During the past couple of week, the U.S. housing market has had a record number of home foreclosures, a rise in delinquency rates on mortgage loans, and further declines in housing starts. Default rates are especially high on subprime mortgage loans, which are loans to borrowers with poor credit histories and low or erratic earnings. The greatly increased availability of loans to borrowers with bad credit was fueled mainly by five years of low interest rates. Many lenders turned to what had been a neglected subprime loan market in their search for higher returns. The rapid appreciation in housing prices, in good part itself the result of low rates of interest, also gave lenders confidence that they could recoup the value of their loans in the event of defaults and foreclosures. In addition, new way of packaging mortgages and of combining them with other assets that reduce overall risk on portfolios with subprime loans lowered the risk of lending in the subprime market.
Members of Congress and others have called for much stricter lending standards for these loans, and sharper controls over the interest rates that can be charged. But subprime loans have made home ownership possible for groups that cannot get mortgages in the prime lending market. These recent criticisms of subprime loans- they were not much criticized while the housing market boomed- are reminiscent of the attacks in the '80s and '90s on the market for "junk", or low-grade, bonds. New and untested companies often do not have enough collateral to satisfy the stringent criteria of commercial banks. The development of the junk bond market enabled them to raise money from nonbank investors by issuing bonds that paid much higher interest rates than those on loans to prime companies. These bonds enabled startups with few tangible assets to borrow outside the banking system by offering much higher rates to compensate for the greater risk. Although junk bonds too were said, often by the competitive source of loans, bankers, to encourage undue risk-taking, such bonds have survived and even thrived, and not only in the United States. Moreover, some of the companies, such as CNN and MCI, that financed their early development with junk bonds have become very successful.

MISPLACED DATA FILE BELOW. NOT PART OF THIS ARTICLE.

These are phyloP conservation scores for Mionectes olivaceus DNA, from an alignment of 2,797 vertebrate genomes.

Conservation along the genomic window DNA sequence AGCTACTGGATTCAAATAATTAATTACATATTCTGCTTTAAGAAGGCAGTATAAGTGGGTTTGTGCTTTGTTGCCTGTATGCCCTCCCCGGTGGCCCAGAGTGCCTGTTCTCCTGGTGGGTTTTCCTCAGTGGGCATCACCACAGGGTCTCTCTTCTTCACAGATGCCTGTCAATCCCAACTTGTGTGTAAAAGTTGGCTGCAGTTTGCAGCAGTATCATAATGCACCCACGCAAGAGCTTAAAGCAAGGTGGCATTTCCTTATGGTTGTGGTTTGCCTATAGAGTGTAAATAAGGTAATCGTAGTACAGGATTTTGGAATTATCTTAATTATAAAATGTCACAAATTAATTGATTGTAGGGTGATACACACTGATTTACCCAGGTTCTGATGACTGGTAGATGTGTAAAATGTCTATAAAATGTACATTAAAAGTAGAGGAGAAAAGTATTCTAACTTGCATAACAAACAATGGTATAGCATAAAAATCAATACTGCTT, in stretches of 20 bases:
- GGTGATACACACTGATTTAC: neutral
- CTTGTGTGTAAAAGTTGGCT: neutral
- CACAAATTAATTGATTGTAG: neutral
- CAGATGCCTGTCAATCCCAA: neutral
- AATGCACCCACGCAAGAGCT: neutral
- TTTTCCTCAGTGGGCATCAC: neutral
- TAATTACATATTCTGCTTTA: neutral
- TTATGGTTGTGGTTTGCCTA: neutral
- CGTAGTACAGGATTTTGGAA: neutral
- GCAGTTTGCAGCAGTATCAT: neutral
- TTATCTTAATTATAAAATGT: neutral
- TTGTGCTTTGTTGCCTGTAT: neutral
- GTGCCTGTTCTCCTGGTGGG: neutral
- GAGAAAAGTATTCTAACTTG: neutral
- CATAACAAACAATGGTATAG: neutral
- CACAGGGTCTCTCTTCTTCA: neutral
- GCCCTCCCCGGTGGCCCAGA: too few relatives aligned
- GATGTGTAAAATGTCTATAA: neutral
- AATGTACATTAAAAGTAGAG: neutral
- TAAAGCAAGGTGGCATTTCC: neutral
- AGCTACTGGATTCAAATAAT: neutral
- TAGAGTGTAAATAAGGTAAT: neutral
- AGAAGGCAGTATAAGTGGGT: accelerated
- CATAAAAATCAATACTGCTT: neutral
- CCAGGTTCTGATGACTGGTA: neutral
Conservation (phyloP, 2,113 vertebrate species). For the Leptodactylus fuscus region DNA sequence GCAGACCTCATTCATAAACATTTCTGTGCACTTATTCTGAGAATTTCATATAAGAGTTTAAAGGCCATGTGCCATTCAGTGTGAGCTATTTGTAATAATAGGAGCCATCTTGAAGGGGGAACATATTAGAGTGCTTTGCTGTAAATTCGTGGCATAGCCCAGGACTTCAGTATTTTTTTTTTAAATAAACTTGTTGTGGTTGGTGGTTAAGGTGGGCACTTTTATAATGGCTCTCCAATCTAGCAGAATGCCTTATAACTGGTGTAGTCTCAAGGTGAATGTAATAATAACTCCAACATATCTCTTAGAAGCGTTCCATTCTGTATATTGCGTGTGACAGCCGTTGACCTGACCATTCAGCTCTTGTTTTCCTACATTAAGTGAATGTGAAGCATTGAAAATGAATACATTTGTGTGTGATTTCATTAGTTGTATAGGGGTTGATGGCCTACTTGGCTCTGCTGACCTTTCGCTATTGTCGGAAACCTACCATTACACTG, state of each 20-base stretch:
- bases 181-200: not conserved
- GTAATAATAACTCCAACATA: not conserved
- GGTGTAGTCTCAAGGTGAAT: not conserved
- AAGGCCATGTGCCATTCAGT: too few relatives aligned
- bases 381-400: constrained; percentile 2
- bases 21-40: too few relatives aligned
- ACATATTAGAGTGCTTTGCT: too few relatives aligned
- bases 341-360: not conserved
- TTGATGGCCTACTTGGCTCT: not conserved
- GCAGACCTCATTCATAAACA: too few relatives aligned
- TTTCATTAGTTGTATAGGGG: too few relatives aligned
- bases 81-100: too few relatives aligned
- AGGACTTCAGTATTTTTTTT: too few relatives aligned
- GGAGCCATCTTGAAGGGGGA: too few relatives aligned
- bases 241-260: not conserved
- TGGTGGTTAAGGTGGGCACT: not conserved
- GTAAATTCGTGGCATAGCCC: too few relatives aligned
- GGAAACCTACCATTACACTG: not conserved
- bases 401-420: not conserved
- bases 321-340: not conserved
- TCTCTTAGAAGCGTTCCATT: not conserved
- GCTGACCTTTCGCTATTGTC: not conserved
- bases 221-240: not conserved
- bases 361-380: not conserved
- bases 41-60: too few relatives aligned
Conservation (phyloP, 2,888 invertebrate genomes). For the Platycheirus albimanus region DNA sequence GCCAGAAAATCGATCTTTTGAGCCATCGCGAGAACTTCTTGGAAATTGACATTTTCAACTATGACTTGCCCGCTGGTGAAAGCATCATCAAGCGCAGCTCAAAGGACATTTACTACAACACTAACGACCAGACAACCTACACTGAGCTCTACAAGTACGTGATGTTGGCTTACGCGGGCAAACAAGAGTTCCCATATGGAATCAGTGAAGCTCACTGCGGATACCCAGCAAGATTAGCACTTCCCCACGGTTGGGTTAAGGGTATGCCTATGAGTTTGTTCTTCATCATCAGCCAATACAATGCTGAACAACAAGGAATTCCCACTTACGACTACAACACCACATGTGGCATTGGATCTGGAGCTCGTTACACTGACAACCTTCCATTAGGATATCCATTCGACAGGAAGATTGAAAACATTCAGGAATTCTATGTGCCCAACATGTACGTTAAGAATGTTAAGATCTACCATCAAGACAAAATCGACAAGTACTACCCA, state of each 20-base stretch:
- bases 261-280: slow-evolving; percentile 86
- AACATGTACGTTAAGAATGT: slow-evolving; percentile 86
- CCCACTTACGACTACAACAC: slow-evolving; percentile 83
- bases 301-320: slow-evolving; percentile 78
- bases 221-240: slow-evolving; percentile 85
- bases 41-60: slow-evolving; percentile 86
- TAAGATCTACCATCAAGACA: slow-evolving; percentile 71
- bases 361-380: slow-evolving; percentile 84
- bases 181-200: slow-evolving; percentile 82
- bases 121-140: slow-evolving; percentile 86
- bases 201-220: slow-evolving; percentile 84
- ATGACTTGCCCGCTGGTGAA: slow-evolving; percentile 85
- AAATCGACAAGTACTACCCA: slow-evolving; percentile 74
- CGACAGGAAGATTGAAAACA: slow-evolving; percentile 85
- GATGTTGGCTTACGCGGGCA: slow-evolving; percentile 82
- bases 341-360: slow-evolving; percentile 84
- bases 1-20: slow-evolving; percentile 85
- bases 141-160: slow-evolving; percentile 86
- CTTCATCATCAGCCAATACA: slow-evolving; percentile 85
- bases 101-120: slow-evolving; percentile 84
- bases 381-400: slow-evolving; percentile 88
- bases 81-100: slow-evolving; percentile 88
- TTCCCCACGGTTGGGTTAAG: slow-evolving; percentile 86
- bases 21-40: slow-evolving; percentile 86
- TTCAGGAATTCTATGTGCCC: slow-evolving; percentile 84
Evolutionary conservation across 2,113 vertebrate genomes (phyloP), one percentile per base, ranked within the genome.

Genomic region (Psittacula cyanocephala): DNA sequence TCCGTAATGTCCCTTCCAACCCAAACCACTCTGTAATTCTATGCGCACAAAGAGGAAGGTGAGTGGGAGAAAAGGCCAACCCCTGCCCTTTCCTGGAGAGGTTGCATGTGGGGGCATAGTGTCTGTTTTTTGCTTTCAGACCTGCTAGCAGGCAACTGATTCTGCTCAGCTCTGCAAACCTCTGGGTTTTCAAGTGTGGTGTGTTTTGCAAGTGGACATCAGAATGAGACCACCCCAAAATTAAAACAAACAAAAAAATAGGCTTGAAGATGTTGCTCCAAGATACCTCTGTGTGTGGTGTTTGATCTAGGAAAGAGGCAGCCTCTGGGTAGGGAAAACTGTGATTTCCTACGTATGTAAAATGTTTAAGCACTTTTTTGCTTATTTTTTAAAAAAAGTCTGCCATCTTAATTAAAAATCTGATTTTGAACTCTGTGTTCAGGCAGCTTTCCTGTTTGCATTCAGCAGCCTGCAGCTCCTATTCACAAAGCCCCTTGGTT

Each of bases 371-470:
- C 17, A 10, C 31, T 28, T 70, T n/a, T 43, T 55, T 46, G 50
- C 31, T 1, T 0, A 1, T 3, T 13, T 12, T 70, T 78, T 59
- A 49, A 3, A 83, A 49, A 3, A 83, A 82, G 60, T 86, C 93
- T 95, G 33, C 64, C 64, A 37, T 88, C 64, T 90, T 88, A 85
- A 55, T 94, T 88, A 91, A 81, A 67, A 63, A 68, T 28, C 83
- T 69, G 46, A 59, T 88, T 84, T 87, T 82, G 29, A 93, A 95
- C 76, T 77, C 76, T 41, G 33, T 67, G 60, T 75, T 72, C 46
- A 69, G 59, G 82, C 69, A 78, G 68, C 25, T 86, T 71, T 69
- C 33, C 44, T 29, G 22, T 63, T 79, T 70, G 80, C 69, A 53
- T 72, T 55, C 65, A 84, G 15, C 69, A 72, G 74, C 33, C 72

The same type of considerations applies to families with bad credit histories due to low and uncertain earnings, poor resource management, and other factors. Mortgages would not be available to these families to buy homes if lenders could only get the same interest rates and other loan conditions that they get from prime borrowers. Like new companies with limited collateral that issued junk so that they could survive the competitive business atmosphere, the market for subprime loans made the dream of owning a home come true for thousands of families.
While the default rate on subprime housing loans is high compared to the past, and the higher rate of defaults have forced about 20 subprime lenders to either close, seek buyers, or raise additional financing, delinquencies and defaults on these loans are far from being the rule rather than the exception. The fraction of subprime mortgage loans entering foreclosure in the first quarter of this year jumped to a 5 year high of 2.4 per cent from about 2 per cent in the last quarter of 2006. This is a large percentage rise in the default rate, but so far at least the vast majority of subprime loans are not yet in default, and are being repaid.
The default rate on prime loans also jumped, to 0.25 per cent, high for this type of loan but only 1/10th the default rate on that for subprime loans. The default rate on prime loans also rose by much less than the rate on subprime loans. It is not surprising that lower quality housing loans would be more likely to go into default during periods of rising interest rates and a slowdown in the housing market. Lower quality loans of all types are always more vulnerable to slowdowns in the markets that generated these loans.
Although many African American and other poor families became homeowners for the first time due to the development of the subprime loan market for housing, critics claim that many of these families were duped by misleading presentations of lenders into taking out short duration variable interest loans, loans with low down payments, or loans that were simply beyond their capacities to pay. No doubt overly eager or unscrupulous lenders did sometimes misrepresent the difficulty of making payments to borrowers with little experience in financing home ownership. However, intentional misleading presentations to families who were clearly unqualified to take on home ownership was not the norm but rather were exceptions.
The reason for my belief is not confidence in the morality of all lenders in the subprime market, but rather that delinquencies and especially defaults on these loans hurt lenders as well as borrowers. As defaults have risen, and the increase in housing prices slowed dramatically- in many areas prices have been falling- it has become increasingly difficult to recoup the amounts loaned by repossessing houses and selling them off. Moreover, in some states repossession of homes is difficult after owners declare bankruptcy. The fact that the majority of the companies that specialized in lending in the subprime market have gotten into serious financial difficulties, and many have closed, indicates that lenders as well as borrowers were badly damaged by the collapse of the subprime market. Both lenders and borrowers would have been hurt much more by the rise in interest rates and the end of the housing boom had the American economy not continued to have low levels of unemployment and growth in real GDP.